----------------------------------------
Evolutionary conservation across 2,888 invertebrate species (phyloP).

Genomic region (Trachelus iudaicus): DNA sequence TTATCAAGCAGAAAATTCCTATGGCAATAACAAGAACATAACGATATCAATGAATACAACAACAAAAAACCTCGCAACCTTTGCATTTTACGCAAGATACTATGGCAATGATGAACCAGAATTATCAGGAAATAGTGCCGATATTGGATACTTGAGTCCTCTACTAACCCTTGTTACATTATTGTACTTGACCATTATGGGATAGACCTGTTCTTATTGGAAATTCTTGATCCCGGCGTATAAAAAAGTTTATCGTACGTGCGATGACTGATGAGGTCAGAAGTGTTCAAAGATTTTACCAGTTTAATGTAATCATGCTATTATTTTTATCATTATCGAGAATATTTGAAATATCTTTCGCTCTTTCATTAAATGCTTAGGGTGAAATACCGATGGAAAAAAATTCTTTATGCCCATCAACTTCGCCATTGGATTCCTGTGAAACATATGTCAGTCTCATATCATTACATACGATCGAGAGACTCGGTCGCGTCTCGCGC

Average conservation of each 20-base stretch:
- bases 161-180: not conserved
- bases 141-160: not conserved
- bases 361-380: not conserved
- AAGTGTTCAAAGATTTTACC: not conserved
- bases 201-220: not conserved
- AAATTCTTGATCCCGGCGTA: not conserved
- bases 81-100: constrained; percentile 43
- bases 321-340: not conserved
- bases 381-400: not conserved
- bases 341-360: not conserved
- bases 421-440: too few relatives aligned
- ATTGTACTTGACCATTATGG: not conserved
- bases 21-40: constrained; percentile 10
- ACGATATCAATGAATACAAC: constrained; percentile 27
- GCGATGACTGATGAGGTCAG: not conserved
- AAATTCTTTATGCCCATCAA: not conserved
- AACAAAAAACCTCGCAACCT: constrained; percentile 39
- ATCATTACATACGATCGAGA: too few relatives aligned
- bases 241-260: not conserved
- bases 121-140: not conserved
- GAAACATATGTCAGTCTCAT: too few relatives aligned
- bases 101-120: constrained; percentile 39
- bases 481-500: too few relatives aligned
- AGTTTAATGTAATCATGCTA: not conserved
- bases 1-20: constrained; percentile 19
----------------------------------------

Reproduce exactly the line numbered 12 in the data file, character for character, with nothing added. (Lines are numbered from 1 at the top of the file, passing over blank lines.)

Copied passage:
- bases 381-400: not conserved